This was a cataloging assignment early in the semester.
Gorman, M. (2007). RDA: Imminent Debacle. American Libraries, 38(11), 64–65.
Michael Gorman’s article was pretty strong in its attack of RDA. I have to wonder how much of it is out of a desire to not change. As the principle author of AACR2 he has a vested interest in that, and his language is such that it would be easy to dismiss this article as jealous ravings.
Trying to look past the emotional language, I see his complaints as follows:
- AACR2 works. It works for books and other media.
- AACR2 is internationally standardized.
- The metadata of RDA will be uncontrolled terms written by non-professionals
- AACR2 is being replaced by Google and free-text searching
- FRBR is good for theory but not for cataloging.
- AACR2 has minor flaws that could be easily corrected
- The RDA does not include standards
- He doesn’t like the format of that early draft
- He is confused by the examples of this early draft
- He found editorial errors in the early draft
His obvious flaws include:
- He is working from an early draft of RDA
- He uses emotional inflammatory language
Many of Gorman’s complaints are possibly due to the fact that he was responding to an early draft of RDA. A lot of things, like confusion, format, and editorial errors get worked out as a written work goes through editing. I wish he had stuck to the actual content of RDA, then it would have been easier to make a judgement about it. This article was published in 2007, and I do not know what has changed or what RDA actually became when it was finished.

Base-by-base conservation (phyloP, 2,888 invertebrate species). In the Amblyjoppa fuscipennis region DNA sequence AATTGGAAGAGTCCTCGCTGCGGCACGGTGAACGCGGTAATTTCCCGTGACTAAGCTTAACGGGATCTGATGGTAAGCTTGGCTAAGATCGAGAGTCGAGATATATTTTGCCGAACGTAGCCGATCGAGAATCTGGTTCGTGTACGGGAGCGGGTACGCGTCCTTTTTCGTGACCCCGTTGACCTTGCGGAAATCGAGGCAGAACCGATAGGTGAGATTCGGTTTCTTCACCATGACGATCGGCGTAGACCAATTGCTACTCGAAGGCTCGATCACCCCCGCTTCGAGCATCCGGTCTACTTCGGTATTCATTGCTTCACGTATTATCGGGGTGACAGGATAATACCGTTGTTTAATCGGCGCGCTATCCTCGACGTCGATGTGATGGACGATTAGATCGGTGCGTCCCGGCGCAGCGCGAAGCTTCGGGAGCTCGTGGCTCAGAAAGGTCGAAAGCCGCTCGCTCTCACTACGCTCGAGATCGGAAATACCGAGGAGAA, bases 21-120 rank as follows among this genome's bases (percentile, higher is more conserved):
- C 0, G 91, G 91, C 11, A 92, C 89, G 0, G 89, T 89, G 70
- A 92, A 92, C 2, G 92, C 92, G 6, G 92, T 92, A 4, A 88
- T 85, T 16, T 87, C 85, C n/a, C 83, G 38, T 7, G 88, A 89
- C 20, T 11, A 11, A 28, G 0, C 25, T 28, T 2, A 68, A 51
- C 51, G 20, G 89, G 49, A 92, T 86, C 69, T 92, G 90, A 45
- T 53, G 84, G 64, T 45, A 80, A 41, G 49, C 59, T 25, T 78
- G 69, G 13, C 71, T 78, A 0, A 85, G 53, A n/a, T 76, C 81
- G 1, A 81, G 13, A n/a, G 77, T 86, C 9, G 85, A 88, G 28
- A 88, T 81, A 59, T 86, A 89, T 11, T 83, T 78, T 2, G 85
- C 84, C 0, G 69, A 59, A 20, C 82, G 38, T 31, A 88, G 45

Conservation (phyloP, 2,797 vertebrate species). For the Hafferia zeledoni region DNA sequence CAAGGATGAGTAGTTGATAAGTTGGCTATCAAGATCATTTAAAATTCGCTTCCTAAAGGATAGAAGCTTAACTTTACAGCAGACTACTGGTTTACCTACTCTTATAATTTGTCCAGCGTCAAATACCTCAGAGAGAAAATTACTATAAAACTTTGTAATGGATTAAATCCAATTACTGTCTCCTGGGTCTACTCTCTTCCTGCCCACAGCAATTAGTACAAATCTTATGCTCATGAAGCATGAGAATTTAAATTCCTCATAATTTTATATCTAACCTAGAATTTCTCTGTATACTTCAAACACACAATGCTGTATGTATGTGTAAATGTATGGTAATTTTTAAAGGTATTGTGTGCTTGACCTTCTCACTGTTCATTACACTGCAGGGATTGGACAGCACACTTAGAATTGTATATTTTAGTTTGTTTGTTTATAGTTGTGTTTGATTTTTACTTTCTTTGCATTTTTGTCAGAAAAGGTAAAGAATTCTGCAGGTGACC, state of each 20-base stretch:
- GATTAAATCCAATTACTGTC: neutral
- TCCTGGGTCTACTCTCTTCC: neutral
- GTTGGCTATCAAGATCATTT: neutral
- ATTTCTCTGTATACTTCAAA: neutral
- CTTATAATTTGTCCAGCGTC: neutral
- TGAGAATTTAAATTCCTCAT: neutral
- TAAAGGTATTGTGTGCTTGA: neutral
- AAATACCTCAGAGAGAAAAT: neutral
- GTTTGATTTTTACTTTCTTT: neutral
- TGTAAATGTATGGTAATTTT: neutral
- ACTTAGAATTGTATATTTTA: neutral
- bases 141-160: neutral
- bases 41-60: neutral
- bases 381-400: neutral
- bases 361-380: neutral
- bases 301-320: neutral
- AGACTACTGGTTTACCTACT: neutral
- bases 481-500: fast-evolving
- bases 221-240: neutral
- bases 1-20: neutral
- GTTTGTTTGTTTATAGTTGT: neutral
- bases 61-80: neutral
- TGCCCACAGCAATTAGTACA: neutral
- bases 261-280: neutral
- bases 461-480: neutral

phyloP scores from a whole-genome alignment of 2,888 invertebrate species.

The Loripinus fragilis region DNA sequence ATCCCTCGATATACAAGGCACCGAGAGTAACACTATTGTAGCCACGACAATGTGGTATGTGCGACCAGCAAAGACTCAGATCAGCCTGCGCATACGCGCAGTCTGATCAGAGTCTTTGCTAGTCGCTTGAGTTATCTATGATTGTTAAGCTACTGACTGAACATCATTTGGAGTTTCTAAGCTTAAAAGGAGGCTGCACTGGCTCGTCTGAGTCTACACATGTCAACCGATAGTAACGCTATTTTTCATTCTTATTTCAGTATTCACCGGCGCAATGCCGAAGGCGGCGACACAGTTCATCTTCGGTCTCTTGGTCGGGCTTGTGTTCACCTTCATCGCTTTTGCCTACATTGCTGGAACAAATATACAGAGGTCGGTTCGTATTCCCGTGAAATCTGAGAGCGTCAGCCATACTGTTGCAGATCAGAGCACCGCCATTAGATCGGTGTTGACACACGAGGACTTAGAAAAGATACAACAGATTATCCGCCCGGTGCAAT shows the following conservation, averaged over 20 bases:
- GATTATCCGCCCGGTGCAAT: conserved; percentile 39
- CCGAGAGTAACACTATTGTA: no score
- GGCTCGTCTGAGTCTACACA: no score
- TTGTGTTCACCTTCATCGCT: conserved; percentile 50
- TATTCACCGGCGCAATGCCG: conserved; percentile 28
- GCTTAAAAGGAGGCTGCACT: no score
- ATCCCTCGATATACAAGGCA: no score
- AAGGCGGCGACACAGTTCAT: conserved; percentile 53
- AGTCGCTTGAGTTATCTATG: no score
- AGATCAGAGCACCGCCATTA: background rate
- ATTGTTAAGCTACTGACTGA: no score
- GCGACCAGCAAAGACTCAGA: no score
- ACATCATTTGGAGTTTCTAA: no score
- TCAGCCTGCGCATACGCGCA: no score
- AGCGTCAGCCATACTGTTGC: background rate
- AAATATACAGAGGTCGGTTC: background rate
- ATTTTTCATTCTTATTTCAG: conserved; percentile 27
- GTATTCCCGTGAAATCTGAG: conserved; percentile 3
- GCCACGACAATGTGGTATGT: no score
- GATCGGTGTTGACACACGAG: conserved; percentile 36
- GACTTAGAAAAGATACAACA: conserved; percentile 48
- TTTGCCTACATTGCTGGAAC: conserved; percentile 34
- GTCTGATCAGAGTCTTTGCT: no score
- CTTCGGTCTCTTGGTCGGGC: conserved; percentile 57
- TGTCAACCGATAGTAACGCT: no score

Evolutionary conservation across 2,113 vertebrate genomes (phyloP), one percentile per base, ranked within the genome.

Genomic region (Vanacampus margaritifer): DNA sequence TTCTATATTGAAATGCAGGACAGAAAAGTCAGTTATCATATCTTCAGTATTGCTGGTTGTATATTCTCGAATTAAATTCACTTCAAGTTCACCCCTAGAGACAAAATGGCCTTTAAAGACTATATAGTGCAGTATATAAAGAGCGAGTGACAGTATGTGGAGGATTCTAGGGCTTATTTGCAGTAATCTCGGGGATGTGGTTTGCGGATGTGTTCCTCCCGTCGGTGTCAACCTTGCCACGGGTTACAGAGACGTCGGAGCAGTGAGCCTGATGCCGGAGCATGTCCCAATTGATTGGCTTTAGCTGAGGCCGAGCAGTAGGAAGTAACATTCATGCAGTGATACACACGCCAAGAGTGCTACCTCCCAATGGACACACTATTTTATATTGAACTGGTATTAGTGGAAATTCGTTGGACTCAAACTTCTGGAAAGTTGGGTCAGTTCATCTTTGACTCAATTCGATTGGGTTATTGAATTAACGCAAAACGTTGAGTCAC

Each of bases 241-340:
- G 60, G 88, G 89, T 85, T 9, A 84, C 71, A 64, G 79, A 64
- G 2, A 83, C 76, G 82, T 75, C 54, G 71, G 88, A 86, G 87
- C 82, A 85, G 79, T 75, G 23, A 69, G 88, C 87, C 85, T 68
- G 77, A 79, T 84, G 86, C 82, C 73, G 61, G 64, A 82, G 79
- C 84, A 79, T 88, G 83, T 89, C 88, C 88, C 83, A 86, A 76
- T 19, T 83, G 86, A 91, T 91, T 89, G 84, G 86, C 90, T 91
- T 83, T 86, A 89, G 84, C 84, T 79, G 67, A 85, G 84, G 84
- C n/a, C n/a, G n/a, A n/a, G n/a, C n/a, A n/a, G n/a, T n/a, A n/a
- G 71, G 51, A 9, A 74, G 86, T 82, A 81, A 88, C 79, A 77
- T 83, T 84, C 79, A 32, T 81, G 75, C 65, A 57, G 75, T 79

I am currently in a Metadata class, and it seems to me that AACR2 is clunky for digital items. I have spent a good bit of time looking in the catalog at work matching up vinyl records, and that is horribly clunky. I know that the goal of both is for objects to be found.
Having said all of that, I believe that as a rule the powers that be do tend to change for the sake of change, and often the new is much more complicated than the old without being appreciably better. Gorman raises many valid questions. But as technology and resources change, cataloging will have to change too.
In the end, reading this article gives me questions to ask of RDA. Does it work better than AACR2? Does it effectively catalog books (and other things) so they can be found? We are still using subject headings, where does Gorman’s concern about losing those come in? How does RDA fit internationally, has it been adopted internationally? And how have libraries changed over from AACR2 to RDA? What is the cost of switching over?